The champion trainer is pointing many of his top chase stars at the €2.1 million showpiece event but ground conditions could decide if they line up.
The going on the chase track has proved contentious in recent years including at the 2019 Dublin Racing Festival when the day-two action was decimated with 22 horses taken out due to ground conditions getting quick.
They included six of the 10 declarations for the featured Irish Gold Cup.
Leopardstown’s efforts to address the famously fast draining surface have included the appointment of a turf consultancy firm last year.
However, the continuing problem was highlighted at the recent Christmas festival when despite 45mm of rainfall on Christmas Day, watering still had to be resumed by day two of the festive action.
Continuous watering is taking place on the chase course ahead of Irish jump racing’s shop-window meeting on Saturday and Sunday week.
However Mullins, who has attractions such as the star novice Galopin Des Champs and the King George winner Tornado Flyer in line to appear over fences at the festival, is reluctant to risk some of his powerful team if he feels conditions get too quick.
“It is very worrying. They were very lucky to get two inches 48 hours prior to the meeting [at Christmas]. Otherwise I’d say there would have been a lot of withdrawals.
“It’s been hugely dry. I don’t know what the long range forecast is – who does – but the near future is dry anyway,” said the man in charge of the sport’s most powerful string.
Asked if Galopin Des Champs was an intended runner in the Ladbrokes Novice Chase on Sunday week, Mullins replied: “That’s our aim at the moment but we’re keeping a good eye on the ground and the weather to see what’s happening.
“Everything at this point in time is in the mix. But it [the ground] is certainly going to be bearing on our minds a lot.”
The official ground description on the chase course currently is “yielding” and “good to yielding” in places.
Mullins’s great rival Gordon Elliott has also expressed concern about the surface on the chase course ahead of next week’s action.
Gigginstown Stud’s Eddie O’Leary has suggested one solution to the problem could be moving the fences at Leopardstown from the outside of the course closer to the inner where more water is retained.
Leopardstown officials confirmed on Tuesday that they plan to continue a watering policy into next week with an “uncertain” weather outlook ahead.
“We’ve got an intensive watering programme carrying on during the course of this week. It will carry on all over next week.
“I think you’ve seen that in the gradual relaxation of the going. That’s the way that we intend to go,” chief executive Tim Husbands said.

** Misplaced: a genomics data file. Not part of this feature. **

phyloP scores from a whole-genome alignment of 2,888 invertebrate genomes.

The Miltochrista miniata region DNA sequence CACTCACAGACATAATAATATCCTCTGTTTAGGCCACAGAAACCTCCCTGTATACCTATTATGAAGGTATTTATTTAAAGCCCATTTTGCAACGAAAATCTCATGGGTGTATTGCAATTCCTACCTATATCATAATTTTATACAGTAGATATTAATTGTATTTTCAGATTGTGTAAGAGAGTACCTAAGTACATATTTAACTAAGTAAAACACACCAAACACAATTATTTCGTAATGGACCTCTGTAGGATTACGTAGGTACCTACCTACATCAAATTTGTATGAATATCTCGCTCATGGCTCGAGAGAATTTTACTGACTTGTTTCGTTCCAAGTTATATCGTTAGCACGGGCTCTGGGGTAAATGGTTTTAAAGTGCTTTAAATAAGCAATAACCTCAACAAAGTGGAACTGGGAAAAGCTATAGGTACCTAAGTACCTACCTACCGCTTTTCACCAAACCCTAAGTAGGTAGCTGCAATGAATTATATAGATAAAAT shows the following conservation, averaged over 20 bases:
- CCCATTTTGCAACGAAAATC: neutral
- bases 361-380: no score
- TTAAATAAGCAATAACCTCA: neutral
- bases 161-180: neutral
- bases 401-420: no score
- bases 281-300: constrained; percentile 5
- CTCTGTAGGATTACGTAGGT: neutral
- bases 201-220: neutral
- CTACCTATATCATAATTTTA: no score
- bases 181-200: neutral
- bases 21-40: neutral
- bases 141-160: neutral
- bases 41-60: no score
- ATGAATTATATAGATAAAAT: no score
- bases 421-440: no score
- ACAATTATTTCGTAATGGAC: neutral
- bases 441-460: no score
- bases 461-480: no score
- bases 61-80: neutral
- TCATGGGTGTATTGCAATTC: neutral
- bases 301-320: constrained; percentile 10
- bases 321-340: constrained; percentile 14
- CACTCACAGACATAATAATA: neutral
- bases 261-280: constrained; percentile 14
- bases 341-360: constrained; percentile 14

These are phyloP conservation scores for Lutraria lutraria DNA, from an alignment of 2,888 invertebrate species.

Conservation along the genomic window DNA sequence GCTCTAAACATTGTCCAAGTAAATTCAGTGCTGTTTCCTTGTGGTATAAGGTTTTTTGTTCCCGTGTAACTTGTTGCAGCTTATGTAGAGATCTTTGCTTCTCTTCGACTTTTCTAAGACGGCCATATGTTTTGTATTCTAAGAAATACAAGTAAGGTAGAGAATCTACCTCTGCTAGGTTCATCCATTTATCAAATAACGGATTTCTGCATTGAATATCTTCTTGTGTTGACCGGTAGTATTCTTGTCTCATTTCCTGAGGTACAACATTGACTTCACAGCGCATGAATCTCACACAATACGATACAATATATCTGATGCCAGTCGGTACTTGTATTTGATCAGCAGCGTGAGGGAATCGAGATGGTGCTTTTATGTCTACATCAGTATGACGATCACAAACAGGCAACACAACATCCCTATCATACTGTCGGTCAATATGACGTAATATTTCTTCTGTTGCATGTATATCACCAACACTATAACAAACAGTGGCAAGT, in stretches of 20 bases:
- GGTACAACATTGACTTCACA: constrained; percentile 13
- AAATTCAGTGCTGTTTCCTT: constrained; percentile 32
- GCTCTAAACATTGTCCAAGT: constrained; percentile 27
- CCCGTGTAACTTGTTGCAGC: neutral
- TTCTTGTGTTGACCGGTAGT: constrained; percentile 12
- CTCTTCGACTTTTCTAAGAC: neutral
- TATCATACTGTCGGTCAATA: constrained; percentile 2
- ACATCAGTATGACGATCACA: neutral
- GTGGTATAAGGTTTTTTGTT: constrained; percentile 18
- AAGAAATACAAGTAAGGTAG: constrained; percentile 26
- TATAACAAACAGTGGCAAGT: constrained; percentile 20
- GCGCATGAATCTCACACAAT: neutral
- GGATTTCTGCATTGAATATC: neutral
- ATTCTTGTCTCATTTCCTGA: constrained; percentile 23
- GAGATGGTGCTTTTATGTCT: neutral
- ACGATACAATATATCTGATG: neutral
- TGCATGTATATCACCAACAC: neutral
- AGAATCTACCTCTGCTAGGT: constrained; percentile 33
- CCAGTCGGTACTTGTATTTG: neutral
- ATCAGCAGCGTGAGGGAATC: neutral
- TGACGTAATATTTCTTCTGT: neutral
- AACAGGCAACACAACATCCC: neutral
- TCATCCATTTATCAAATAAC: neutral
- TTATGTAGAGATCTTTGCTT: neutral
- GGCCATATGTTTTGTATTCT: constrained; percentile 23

The Leopardstown boss has said that appropriate National Hunt going is the target.
One chaser that is likely to turn up is Chacun Pour Soi who has recovered from the setback that ruled him out of the Christmas action.
He will try to complete a hat-trick of victories in the Grade One Dublin Chase.
“He is back doing full work. Our aim is to go to Leopardstown with him. He’s a good ground horse and loves Leopardstown so I’m keen to get him there if I can at all,” Mullins said.
Chacun Pour Soi missed out on the Christmas contest won by Envoi Allen due to what Mullins described as a hamstring issue.
The wide-margin Supreme winner was set to go to over fences this campaign but a setback meant a call was made last month to keep him over flights.
Appreciate It is second favourite to Honeysuckle in ante-post betting for Leopardstown and Mullins said: “We’ve entered him in it and we’re working towards it. A lot will depend on how he works – [but] it’s not the furthest thing from our minds.”
Last year’s Dublin Racing Festival was held behind closed doors but on the back of the Government’s scrapping of most Covid-19 restrictions Leopardstown officials are planning for what they called “a capacity event”.
Although the Co Dublin track can cater for up to 18,000 spectators, it is expected a combined crowd in the region of 25,000 over the two days could attend.
However, Husbands was reluctant on Tuesday to pin too precise a figure on the likely crowd sizes.
“I think it’s still probably a little too early to say. We’ve sold about 4,000 over the last few days so that’s encouraging. We’re planning for a capacity event.
“You can definitely feel a pent-up demand [but] remember we’ve only really got 10 days selling notice so we obviously have got campaigns starting this week and we’ll see how it goes.
“We don’t want to set unrealistic targets but we’re selling as many as we possibly can do,” he said.
Husbands also said he doesn’t expect the Ireland-Wales rugby international in Dublin on Saturday week to have much of an impact on crowd levels.
There was a total attendance of 26,474 at the 2020 Dublin Racing Festival, the biggest crowd since the event started in 2018.